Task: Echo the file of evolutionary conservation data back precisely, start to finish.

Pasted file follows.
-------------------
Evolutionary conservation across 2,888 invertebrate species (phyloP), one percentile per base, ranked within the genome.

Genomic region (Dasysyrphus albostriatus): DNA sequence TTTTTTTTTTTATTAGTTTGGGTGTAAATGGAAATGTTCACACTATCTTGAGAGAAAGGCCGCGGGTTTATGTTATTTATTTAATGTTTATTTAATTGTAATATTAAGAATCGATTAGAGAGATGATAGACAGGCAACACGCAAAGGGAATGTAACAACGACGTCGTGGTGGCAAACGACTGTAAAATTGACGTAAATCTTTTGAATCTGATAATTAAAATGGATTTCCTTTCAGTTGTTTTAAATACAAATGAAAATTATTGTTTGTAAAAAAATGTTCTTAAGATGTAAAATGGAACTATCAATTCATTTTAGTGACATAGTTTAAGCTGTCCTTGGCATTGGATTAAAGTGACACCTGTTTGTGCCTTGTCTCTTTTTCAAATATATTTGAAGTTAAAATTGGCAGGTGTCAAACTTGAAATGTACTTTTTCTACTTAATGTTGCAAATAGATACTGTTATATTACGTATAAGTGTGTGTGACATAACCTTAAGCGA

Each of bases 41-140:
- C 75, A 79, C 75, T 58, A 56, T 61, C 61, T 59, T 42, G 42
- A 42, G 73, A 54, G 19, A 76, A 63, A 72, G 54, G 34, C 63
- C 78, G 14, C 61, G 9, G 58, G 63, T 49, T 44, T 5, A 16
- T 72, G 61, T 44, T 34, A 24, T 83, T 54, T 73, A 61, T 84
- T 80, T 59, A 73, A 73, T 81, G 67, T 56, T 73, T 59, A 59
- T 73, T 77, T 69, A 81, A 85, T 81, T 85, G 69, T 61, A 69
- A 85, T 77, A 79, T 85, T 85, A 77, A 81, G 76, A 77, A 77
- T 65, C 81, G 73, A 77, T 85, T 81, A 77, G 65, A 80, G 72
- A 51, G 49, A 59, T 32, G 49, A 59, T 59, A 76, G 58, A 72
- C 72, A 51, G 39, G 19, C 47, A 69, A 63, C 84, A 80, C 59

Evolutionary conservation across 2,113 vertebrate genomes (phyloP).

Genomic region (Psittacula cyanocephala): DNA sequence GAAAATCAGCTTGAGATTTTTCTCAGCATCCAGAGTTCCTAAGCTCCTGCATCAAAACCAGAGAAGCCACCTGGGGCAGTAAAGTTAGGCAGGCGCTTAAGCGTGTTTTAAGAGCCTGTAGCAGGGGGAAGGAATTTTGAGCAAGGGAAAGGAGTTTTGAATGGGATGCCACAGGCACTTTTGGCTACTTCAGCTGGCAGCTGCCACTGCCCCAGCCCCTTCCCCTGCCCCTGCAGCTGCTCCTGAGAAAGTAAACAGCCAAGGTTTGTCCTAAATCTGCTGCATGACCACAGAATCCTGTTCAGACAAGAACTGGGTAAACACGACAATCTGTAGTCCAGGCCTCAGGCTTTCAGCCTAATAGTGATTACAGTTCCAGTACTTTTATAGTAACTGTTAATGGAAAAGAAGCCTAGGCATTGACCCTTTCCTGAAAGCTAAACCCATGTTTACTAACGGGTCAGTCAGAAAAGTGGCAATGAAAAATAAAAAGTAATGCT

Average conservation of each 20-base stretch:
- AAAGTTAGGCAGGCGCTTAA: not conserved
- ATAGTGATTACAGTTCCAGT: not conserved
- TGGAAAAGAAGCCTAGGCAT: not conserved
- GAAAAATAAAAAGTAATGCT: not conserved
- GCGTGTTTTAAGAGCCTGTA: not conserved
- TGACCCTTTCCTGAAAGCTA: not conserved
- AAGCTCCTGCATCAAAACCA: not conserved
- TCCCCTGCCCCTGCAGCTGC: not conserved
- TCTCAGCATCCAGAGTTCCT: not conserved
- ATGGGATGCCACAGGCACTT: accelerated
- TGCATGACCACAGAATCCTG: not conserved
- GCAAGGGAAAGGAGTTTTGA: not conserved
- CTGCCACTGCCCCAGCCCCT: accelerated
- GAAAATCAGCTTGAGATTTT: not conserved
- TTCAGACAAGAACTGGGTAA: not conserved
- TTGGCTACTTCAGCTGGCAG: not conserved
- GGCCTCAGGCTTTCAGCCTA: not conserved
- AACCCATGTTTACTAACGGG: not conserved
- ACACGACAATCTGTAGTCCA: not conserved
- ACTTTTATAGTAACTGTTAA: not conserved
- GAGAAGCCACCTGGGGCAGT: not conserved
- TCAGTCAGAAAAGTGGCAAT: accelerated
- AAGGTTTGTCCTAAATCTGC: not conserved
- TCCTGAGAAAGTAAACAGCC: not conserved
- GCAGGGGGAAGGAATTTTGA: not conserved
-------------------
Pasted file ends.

Evolutionary conservation across 2,888 invertebrate species (phyloP), one percentile per base, ranked within the genome.

Genomic region (Dasysyrphus albostriatus): DNA sequence TTTTTTTTTTTATTAGTTTGGGTGTAAATGGAAATGTTCACACTATCTTGAGAGAAAGGCCGCGGGTTTATGTTATTTATTTAATGTTTATTTAATTGTAATATTAAGAATCGATTAGAGAGATGATAGACAGGCAACACGCAAAGGGAATGTAACAACGACGTCGTGGTGGCAAACGACTGTAAAATTGACGTAAATCTTTTGAATCTGATAATTAAAATGGATTTCCTTTCAGTTGTTTTAAATACAAATGAAAATTATTGTTTGTAAAAAAATGTTCTTAAGATGTAAAATGGAACTATCAATTCATTTTAGTGACATAGTTTAAGCTGTCCTTGGCATTGGATTAAAGTGACACCTGTTTGTGCCTTGTCTCTTTTTCAAATATATTTGAAGTTAAAATTGGCAGGTGTCAAACTTGAAATGTACTTTTTCTACTTAATGTTGCAAATAGATACTGTTATATTACGTATAAGTGTGTGTGACATAACCTTAAGCGA

Each of bases 41-140:
- C 75, A 79, C 75, T 58, A 56, T 61, C 61, T 59, T 42, G 42
- A 42, G 73, A 54, G 19, A 76, A 63, A 72, G 54, G 34, C 63
- C 78, G 14, C 61, G 9, G 58, G 63, T 49, T 44, T 5, A 16
- T 72, G 61, T 44, T 34, A 24, T 83, T 54, T 73, A 61, T 84
- T 80, T 59, A 73, A 73, T 81, G 67, T 56, T 73, T 59, A 59
- T 73, T 77, T 69, A 81, A 85, T 81, T 85, G 69, T 61, A 69
- A 85, T 77, A 79, T 85, T 85, A 77, A 81, G 76, A 77, A 77
- T 65, C 81, G 73, A 77, T 85, T 81, A 77, G 65, A 80, G 72
- A 51, G 49, A 59, T 32, G 49, A 59, T 59, A 76, G 58, A 72
- C 72, A 51, G 39, G 19, C 47, A 69, A 63, C 84, A 80, C 59

Evolutionary conservation across 2,113 vertebrate genomes (phyloP).

Genomic region (Psittacula cyanocephala): DNA sequence GAAAATCAGCTTGAGATTTTTCTCAGCATCCAGAGTTCCTAAGCTCCTGCATCAAAACCAGAGAAGCCACCTGGGGCAGTAAAGTTAGGCAGGCGCTTAAGCGTGTTTTAAGAGCCTGTAGCAGGGGGAAGGAATTTTGAGCAAGGGAAAGGAGTTTTGAATGGGATGCCACAGGCACTTTTGGCTACTTCAGCTGGCAGCTGCCACTGCCCCAGCCCCTTCCCCTGCCCCTGCAGCTGCTCCTGAGAAAGTAAACAGCCAAGGTTTGTCCTAAATCTGCTGCATGACCACAGAATCCTGTTCAGACAAGAACTGGGTAAACACGACAATCTGTAGTCCAGGCCTCAGGCTTTCAGCCTAATAGTGATTACAGTTCCAGTACTTTTATAGTAACTGTTAATGGAAAAGAAGCCTAGGCATTGACCCTTTCCTGAAAGCTAAACCCATGTTTACTAACGGGTCAGTCAGAAAAGTGGCAATGAAAAATAAAAAGTAATGCT

Average conservation of each 20-base stretch:
- AAAGTTAGGCAGGCGCTTAA: not conserved
- ATAGTGATTACAGTTCCAGT: not conserved
- TGGAAAAGAAGCCTAGGCAT: not conserved
- GAAAAATAAAAAGTAATGCT: not conserved
- GCGTGTTTTAAGAGCCTGTA: not conserved
- TGACCCTTTCCTGAAAGCTA: not conserved
- AAGCTCCTGCATCAAAACCA: not conserved
- TCCCCTGCCCCTGCAGCTGC: not conserved
- TCTCAGCATCCAGAGTTCCT: not conserved
- ATGGGATGCCACAGGCACTT: accelerated
- TGCATGACCACAGAATCCTG: not conserved
- GCAAGGGAAAGGAGTTTTGA: not conserved
- CTGCCACTGCCCCAGCCCCT: accelerated
- GAAAATCAGCTTGAGATTTT: not conserved
- TTCAGACAAGAACTGGGTAA: not conserved
- TTGGCTACTTCAGCTGGCAG: not conserved
- GGCCTCAGGCTTTCAGCCTA: not conserved
- AACCCATGTTTACTAACGGG: not conserved
- ACACGACAATCTGTAGTCCA: not conserved
- ACTTTTATAGTAACTGTTAA: not conserved
- GAGAAGCCACCTGGGGCAGT: not conserved
- TCAGTCAGAAAAGTGGCAAT: accelerated
- AAGGTTTGTCCTAAATCTGC: not conserved
- TCCTGAGAAAGTAAACAGCC: not conserved
- GCAGGGGGAAGGAATTTTGA: not conserved